Micro-Cap: $50 million to $300 million
Small-Cap: $300 million to $2 billion
Mid-Cap: $2 billion to $10 billion
Large-Cap: $10 billion or higher
Mega-Cap: $200 billion or higher
Stock Style Categories
Stocks are also sometimes classified by styles of investing. These categories often have to do with how that company makes money and how the stock is valued.
Value stocks are stocks that are considered to be trading below their actual worth. Investors hope that by buying companies that are priced below their ‘true’ value, they can profit as the gap narrows over time.
Growth stocks are companies that are growing at a fast pace or those that are expected to continue growing at a faster rate than other stocks or competitors. Investors can encounter higher valuations in growth investing.
Stocks by Sector
Additionally, stocks are often grouped by the industry that that company works within. According to the Global Industry Classification Standard (GICS), there are 11 recognized sectors, with 24 industries within those sectors:
Energy: Energy equipment and services, oil, gas, and consumable fuels
Materials: Chemicals, construction materials, metals and mining, paper and forest products
Industrials: Aerospace and defense, building products, machinery, construction and engineering
Consumer Discretionary: Automobiles, apparel, retail, hotels, restaurants, leisure
Consumer Staples: Food, beverage, tobacco, household items and personal products
Health Care: Health care equipment and services, pharmaceuticals, biotechnology, life sciences
Financials: Banks, insurance, consumer finance, capital markets, diversified financial services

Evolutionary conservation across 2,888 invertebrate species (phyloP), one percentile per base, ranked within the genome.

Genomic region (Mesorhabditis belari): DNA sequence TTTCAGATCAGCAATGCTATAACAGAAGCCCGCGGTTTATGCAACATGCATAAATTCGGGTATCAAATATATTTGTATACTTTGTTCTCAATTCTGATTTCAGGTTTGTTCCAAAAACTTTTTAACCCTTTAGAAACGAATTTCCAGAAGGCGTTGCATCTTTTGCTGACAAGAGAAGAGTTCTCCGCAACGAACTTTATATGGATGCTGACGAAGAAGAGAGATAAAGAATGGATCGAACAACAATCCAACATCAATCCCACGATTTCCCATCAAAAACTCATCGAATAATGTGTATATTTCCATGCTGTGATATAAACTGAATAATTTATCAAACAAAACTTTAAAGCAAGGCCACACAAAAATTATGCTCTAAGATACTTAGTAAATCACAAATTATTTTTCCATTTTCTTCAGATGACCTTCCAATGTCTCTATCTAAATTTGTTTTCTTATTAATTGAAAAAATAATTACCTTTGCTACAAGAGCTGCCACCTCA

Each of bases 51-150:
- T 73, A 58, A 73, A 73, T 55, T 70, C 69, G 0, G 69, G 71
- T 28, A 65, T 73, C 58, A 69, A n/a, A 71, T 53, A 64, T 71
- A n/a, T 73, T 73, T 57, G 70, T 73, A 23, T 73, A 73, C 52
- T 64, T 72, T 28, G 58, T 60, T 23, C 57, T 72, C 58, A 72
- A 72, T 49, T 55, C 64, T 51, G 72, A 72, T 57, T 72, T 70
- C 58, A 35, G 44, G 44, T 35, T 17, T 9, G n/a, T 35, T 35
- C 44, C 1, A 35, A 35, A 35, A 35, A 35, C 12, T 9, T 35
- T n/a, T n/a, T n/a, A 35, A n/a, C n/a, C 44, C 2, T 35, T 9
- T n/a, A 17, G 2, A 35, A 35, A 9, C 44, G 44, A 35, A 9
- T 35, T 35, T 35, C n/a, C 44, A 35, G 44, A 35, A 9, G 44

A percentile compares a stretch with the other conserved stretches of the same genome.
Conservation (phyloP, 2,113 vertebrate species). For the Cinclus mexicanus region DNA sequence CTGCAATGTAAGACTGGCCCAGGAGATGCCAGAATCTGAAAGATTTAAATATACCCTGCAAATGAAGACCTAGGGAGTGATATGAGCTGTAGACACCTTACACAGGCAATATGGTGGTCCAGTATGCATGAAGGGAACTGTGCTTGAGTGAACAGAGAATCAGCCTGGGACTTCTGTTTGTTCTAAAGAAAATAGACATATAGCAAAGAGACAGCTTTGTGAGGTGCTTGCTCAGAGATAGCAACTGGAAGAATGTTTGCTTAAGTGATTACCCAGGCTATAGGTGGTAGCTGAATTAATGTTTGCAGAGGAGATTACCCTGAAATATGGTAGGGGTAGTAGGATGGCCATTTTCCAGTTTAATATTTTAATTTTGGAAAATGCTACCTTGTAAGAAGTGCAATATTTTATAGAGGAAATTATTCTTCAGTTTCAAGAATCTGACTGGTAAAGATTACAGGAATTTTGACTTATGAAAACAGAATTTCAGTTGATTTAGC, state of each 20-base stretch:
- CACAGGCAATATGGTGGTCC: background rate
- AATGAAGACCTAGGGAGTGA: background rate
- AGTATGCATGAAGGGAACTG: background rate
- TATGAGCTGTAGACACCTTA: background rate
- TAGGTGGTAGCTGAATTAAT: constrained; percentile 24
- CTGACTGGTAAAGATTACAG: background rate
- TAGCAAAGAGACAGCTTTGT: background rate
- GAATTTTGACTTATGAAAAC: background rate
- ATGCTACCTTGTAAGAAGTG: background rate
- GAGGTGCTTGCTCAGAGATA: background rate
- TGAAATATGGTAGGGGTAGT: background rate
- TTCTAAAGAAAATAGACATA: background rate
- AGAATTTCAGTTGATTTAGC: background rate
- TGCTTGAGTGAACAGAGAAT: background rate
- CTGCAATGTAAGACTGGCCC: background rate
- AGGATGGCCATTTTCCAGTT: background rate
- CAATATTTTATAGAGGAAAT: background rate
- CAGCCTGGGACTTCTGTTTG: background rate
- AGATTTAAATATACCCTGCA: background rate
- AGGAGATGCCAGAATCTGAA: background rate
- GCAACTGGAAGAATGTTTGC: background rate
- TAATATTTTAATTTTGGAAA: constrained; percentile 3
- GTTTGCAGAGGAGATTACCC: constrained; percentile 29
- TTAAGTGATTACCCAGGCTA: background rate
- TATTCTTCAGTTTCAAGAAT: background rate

Information Technology: Software and services, technology hardware and equipment, semiconductors
Communication Services: Telecommunication services, media and entertainment
Utilities: Gas, water, electric, independent power and renewable electricity producers
Real Estate: Real estate management and development, equity real estate investment trusts
Stocks by Country
Different overseas stocks can be classified by the country or region in which they’re headquartered, even if the company’s operations are global. Individuals looking to invest in international stocks have found that they can do so easily with ETFs, which hold numerous foreign companies within a single share.
Regions that are commonly used in the world of stock investing are:
EAFE is an acronym which stands for Europe, Australasia, and the Far East. Investors may see this used when making investment choices, as the MSCI EAFE is a common index used for international stock funds. These countries are all ‘developed’ nations, which means they have established financial markets, stable political climates, and mature economies.
Emerging-market stocks, which stocks with companies based out of countries whose economies are described as developing. Brazil, Russia, Mexico, China, and India are just a few emerging markets. Emerging markets may be riskier to invest in but may pose an opportunity for high rates of growth.
The stock market can be volatile and prone to dramatic declines, but in order to shield themselves from the risks, investors often create diversified portfolios.
Diversification is easier to do if an investor understands the different types of stocks that exist in the U.S. equity market. From mega-cap stocks to ETFs to emerging-market companies, there are a myriad of investing opportunities in the equity market.
On the SoFi Active Investing platform, investors can trade stocks online, ETFs and fractional shares–slices of whole stocks. With zero commissions, investors are easily able to access the stock market, whether they’re just getting started or building out a whole portfolio. For those that want a little more help, SoFi also offers a service called Automated Investing.